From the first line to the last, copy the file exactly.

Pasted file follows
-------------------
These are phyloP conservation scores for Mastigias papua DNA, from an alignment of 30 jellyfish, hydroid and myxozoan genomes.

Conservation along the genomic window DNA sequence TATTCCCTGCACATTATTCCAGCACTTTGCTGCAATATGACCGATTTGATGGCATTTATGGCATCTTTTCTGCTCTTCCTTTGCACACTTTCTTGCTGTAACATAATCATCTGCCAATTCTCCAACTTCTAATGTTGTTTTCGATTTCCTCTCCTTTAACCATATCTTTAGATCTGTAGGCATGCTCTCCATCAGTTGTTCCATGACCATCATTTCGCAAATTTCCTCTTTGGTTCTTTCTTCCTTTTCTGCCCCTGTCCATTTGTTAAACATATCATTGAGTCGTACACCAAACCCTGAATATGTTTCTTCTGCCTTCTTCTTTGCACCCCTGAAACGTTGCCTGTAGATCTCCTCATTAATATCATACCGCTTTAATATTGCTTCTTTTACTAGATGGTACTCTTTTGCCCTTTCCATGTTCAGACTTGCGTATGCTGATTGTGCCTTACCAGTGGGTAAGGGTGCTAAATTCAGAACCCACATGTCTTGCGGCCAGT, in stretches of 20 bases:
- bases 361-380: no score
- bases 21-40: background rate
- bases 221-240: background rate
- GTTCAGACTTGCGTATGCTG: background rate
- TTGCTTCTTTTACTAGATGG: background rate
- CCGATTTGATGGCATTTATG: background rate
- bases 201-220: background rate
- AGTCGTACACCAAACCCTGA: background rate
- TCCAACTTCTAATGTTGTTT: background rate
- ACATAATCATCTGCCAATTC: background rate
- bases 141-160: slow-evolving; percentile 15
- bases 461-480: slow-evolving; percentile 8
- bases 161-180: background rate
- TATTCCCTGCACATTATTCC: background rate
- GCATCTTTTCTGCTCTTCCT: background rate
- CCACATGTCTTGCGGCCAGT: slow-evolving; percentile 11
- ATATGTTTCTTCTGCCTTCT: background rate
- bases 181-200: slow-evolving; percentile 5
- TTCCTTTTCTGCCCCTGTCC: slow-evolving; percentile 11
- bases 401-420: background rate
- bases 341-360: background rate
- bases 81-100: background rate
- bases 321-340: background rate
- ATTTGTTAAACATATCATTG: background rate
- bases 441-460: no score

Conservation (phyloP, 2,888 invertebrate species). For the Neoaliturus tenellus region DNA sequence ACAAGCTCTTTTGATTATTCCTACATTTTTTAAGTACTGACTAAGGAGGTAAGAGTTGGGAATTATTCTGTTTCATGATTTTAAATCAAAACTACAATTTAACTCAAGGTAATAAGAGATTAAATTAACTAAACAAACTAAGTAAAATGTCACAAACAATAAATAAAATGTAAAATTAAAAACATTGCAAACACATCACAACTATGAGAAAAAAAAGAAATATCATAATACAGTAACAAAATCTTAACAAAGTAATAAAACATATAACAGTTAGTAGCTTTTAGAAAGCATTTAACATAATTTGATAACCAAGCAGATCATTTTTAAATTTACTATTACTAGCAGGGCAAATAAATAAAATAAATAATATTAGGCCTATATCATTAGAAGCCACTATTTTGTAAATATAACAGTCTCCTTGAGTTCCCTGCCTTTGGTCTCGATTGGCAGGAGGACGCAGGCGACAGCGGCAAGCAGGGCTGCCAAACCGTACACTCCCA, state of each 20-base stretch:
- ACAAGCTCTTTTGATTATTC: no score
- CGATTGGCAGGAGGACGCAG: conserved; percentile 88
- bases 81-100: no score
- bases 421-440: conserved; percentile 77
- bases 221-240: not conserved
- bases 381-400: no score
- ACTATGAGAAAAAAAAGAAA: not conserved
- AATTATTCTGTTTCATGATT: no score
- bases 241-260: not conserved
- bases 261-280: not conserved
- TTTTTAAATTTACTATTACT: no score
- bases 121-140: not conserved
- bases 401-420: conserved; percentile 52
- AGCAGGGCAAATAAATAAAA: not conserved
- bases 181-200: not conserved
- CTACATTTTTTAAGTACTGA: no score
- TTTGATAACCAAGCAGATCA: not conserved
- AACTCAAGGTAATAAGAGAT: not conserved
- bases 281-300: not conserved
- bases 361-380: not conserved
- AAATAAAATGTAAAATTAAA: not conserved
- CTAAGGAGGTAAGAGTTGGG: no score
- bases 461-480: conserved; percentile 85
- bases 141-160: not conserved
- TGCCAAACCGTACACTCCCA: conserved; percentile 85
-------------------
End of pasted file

These are phyloP conservation scores for Mastigias papua DNA, from an alignment of 30 jellyfish, hydroid and myxozoan genomes.

Conservation along the genomic window DNA sequence TATTCCCTGCACATTATTCCAGCACTTTGCTGCAATATGACCGATTTGATGGCATTTATGGCATCTTTTCTGCTCTTCCTTTGCACACTTTCTTGCTGTAACATAATCATCTGCCAATTCTCCAACTTCTAATGTTGTTTTCGATTTCCTCTCCTTTAACCATATCTTTAGATCTGTAGGCATGCTCTCCATCAGTTGTTCCATGACCATCATTTCGCAAATTTCCTCTTTGGTTCTTTCTTCCTTTTCTGCCCCTGTCCATTTGTTAAACATATCATTGAGTCGTACACCAAACCCTGAATATGTTTCTTCTGCCTTCTTCTTTGCACCCCTGAAACGTTGCCTGTAGATCTCCTCATTAATATCATACCGCTTTAATATTGCTTCTTTTACTAGATGGTACTCTTTTGCCCTTTCCATGTTCAGACTTGCGTATGCTGATTGTGCCTTACCAGTGGGTAAGGGTGCTAAATTCAGAACCCACATGTCTTGCGGCCAGT, in stretches of 20 bases:
- bases 361-380: no score
- bases 21-40: background rate
- bases 221-240: background rate
- GTTCAGACTTGCGTATGCTG: background rate
- TTGCTTCTTTTACTAGATGG: background rate
- CCGATTTGATGGCATTTATG: background rate
- bases 201-220: background rate
- AGTCGTACACCAAACCCTGA: background rate
- TCCAACTTCTAATGTTGTTT: background rate
- ACATAATCATCTGCCAATTC: background rate
- bases 141-160: slow-evolving; percentile 15
- bases 461-480: slow-evolving; percentile 8
- bases 161-180: background rate
- TATTCCCTGCACATTATTCC: background rate
- GCATCTTTTCTGCTCTTCCT: background rate
- CCACATGTCTTGCGGCCAGT: slow-evolving; percentile 11
- ATATGTTTCTTCTGCCTTCT: background rate
- bases 181-200: slow-evolving; percentile 5
- TTCCTTTTCTGCCCCTGTCC: slow-evolving; percentile 11
- bases 401-420: background rate
- bases 341-360: background rate
- bases 81-100: background rate
- bases 321-340: background rate
- ATTTGTTAAACATATCATTG: background rate
- bases 441-460: no score

Conservation (phyloP, 2,888 invertebrate species). For the Neoaliturus tenellus region DNA sequence ACAAGCTCTTTTGATTATTCCTACATTTTTTAAGTACTGACTAAGGAGGTAAGAGTTGGGAATTATTCTGTTTCATGATTTTAAATCAAAACTACAATTTAACTCAAGGTAATAAGAGATTAAATTAACTAAACAAACTAAGTAAAATGTCACAAACAATAAATAAAATGTAAAATTAAAAACATTGCAAACACATCACAACTATGAGAAAAAAAAGAAATATCATAATACAGTAACAAAATCTTAACAAAGTAATAAAACATATAACAGTTAGTAGCTTTTAGAAAGCATTTAACATAATTTGATAACCAAGCAGATCATTTTTAAATTTACTATTACTAGCAGGGCAAATAAATAAAATAAATAATATTAGGCCTATATCATTAGAAGCCACTATTTTGTAAATATAACAGTCTCCTTGAGTTCCCTGCCTTTGGTCTCGATTGGCAGGAGGACGCAGGCGACAGCGGCAAGCAGGGCTGCCAAACCGTACACTCCCA, state of each 20-base stretch:
- ACAAGCTCTTTTGATTATTC: no score
- CGATTGGCAGGAGGACGCAG: conserved; percentile 88
- bases 81-100: no score
- bases 421-440: conserved; percentile 77
- bases 221-240: not conserved
- bases 381-400: no score
- ACTATGAGAAAAAAAAGAAA: not conserved
- AATTATTCTGTTTCATGATT: no score
- bases 241-260: not conserved
- bases 261-280: not conserved
- TTTTTAAATTTACTATTACT: no score
- bases 121-140: not conserved
- bases 401-420: conserved; percentile 52
- AGCAGGGCAAATAAATAAAA: not conserved
- bases 181-200: not conserved
- CTACATTTTTTAAGTACTGA: no score
- TTTGATAACCAAGCAGATCA: not conserved
- AACTCAAGGTAATAAGAGAT: not conserved
- bases 281-300: not conserved
- bases 361-380: not conserved
- AAATAAAATGTAAAATTAAA: not conserved
- CTAAGGAGGTAAGAGTTGGG: no score
- bases 461-480: conserved; percentile 85
- bases 141-160: not conserved
- TGCCAAACCGTACACTCCCA: conserved; percentile 85